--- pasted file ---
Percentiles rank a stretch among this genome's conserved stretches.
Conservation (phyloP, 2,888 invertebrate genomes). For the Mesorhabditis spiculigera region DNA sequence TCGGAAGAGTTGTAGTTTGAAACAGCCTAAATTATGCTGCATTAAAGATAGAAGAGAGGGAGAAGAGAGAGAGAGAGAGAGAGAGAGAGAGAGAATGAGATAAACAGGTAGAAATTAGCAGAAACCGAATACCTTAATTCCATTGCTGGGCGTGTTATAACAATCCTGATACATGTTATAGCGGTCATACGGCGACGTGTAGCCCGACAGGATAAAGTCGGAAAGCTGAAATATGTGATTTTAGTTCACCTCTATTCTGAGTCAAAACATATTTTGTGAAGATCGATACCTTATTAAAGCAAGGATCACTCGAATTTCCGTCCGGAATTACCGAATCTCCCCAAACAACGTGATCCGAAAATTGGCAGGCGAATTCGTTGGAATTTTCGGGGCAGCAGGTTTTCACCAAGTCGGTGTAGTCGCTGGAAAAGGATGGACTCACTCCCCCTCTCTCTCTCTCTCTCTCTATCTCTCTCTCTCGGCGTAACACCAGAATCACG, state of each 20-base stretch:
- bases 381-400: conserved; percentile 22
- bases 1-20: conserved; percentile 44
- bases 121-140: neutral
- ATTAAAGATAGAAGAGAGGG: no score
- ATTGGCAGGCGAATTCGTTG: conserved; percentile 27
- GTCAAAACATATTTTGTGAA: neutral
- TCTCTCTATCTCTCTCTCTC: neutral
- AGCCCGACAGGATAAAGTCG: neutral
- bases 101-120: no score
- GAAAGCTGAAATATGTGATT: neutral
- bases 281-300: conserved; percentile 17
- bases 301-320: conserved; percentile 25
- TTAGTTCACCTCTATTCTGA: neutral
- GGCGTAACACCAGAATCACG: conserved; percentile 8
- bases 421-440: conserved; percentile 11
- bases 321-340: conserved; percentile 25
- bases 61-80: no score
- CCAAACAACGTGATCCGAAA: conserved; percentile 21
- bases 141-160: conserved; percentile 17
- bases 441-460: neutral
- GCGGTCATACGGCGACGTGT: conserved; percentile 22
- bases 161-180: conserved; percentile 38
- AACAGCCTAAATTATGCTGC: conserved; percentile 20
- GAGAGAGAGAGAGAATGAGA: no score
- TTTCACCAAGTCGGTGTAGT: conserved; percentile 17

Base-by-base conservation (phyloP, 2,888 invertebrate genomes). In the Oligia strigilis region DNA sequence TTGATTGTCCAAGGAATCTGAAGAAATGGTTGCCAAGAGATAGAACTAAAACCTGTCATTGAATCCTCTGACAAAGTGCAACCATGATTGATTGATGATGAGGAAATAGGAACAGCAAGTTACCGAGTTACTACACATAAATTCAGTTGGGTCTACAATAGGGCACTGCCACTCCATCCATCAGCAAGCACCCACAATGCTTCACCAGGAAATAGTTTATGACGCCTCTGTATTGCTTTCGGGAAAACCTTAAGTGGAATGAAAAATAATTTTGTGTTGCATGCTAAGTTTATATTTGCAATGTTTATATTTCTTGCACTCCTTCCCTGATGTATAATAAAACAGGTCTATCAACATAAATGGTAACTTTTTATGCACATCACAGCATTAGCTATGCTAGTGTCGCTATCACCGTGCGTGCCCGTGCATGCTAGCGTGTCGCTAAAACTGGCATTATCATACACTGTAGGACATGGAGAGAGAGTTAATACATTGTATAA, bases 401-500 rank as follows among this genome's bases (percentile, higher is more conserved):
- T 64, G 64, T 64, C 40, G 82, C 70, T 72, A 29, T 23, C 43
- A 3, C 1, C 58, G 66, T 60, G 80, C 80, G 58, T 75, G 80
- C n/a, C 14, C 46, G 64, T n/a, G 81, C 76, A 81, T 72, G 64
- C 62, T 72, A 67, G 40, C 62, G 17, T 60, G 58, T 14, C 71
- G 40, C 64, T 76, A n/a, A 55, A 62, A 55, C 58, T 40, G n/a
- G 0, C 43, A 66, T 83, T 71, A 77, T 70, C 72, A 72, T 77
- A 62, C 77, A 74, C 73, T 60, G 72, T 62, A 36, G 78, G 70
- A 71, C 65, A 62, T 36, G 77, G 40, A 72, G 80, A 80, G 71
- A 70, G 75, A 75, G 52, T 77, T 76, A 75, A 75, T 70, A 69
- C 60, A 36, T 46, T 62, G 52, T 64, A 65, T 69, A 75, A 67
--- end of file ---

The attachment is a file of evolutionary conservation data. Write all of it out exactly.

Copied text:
Percentiles rank a stretch among this genome's conserved stretches.
Conservation (phyloP, 2,888 invertebrate genomes). For the Mesorhabditis spiculigera region DNA sequence TCGGAAGAGTTGTAGTTTGAAACAGCCTAAATTATGCTGCATTAAAGATAGAAGAGAGGGAGAAGAGAGAGAGAGAGAGAGAGAGAGAGAGAGAATGAGATAAACAGGTAGAAATTAGCAGAAACCGAATACCTTAATTCCATTGCTGGGCGTGTTATAACAATCCTGATACATGTTATAGCGGTCATACGGCGACGTGTAGCCCGACAGGATAAAGTCGGAAAGCTGAAATATGTGATTTTAGTTCACCTCTATTCTGAGTCAAAACATATTTTGTGAAGATCGATACCTTATTAAAGCAAGGATCACTCGAATTTCCGTCCGGAATTACCGAATCTCCCCAAACAACGTGATCCGAAAATTGGCAGGCGAATTCGTTGGAATTTTCGGGGCAGCAGGTTTTCACCAAGTCGGTGTAGTCGCTGGAAAAGGATGGACTCACTCCCCCTCTCTCTCTCTCTCTCTCTATCTCTCTCTCTCGGCGTAACACCAGAATCACG, state of each 20-base stretch:
- bases 381-400: conserved; percentile 22
- bases 1-20: conserved; percentile 44
- bases 121-140: neutral
- ATTAAAGATAGAAGAGAGGG: no score
- ATTGGCAGGCGAATTCGTTG: conserved; percentile 27
- GTCAAAACATATTTTGTGAA: neutral
- TCTCTCTATCTCTCTCTCTC: neutral
- AGCCCGACAGGATAAAGTCG: neutral
- bases 101-120: no score
- GAAAGCTGAAATATGTGATT: neutral
- bases 281-300: conserved; percentile 17
- bases 301-320: conserved; percentile 25
- TTAGTTCACCTCTATTCTGA: neutral
- GGCGTAACACCAGAATCACG: conserved; percentile 8
- bases 421-440: conserved; percentile 11
- bases 321-340: conserved; percentile 25
- bases 61-80: no score
- CCAAACAACGTGATCCGAAA: conserved; percentile 21
- bases 141-160: conserved; percentile 17
- bases 441-460: neutral
- GCGGTCATACGGCGACGTGT: conserved; percentile 22
- bases 161-180: conserved; percentile 38
- AACAGCCTAAATTATGCTGC: conserved; percentile 20
- GAGAGAGAGAGAGAATGAGA: no score
- TTTCACCAAGTCGGTGTAGT: conserved; percentile 17

Base-by-base conservation (phyloP, 2,888 invertebrate genomes). In the Oligia strigilis region DNA sequence TTGATTGTCCAAGGAATCTGAAGAAATGGTTGCCAAGAGATAGAACTAAAACCTGTCATTGAATCCTCTGACAAAGTGCAACCATGATTGATTGATGATGAGGAAATAGGAACAGCAAGTTACCGAGTTACTACACATAAATTCAGTTGGGTCTACAATAGGGCACTGCCACTCCATCCATCAGCAAGCACCCACAATGCTTCACCAGGAAATAGTTTATGACGCCTCTGTATTGCTTTCGGGAAAACCTTAAGTGGAATGAAAAATAATTTTGTGTTGCATGCTAAGTTTATATTTGCAATGTTTATATTTCTTGCACTCCTTCCCTGATGTATAATAAAACAGGTCTATCAACATAAATGGTAACTTTTTATGCACATCACAGCATTAGCTATGCTAGTGTCGCTATCACCGTGCGTGCCCGTGCATGCTAGCGTGTCGCTAAAACTGGCATTATCATACACTGTAGGACATGGAGAGAGAGTTAATACATTGTATAA, bases 401-500 rank as follows among this genome's bases (percentile, higher is more conserved):
- T 64, G 64, T 64, C 40, G 82, C 70, T 72, A 29, T 23, C 43
- A 3, C 1, C 58, G 66, T 60, G 80, C 80, G 58, T 75, G 80
- C n/a, C 14, C 46, G 64, T n/a, G 81, C 76, A 81, T 72, G 64
- C 62, T 72, A 67, G 40, C 62, G 17, T 60, G 58, T 14, C 71
- G 40, C 64, T 76, A n/a, A 55, A 62, A 55, C 58, T 40, G n/a
- G 0, C 43, A 66, T 83, T 71, A 77, T 70, C 72, A 72, T 77
- A 62, C 77, A 74, C 73, T 60, G 72, T 62, A 36, G 78, G 70
- A 71, C 65, A 62, T 36, G 77, G 40, A 72, G 80, A 80, G 71
- A 70, G 75, A 75, G 52, T 77, T 76, A 75, A 75, T 70, A 69
- C 60, A 36, T 46, T 62, G 52, T 64, A 65, T 69, A 75, A 67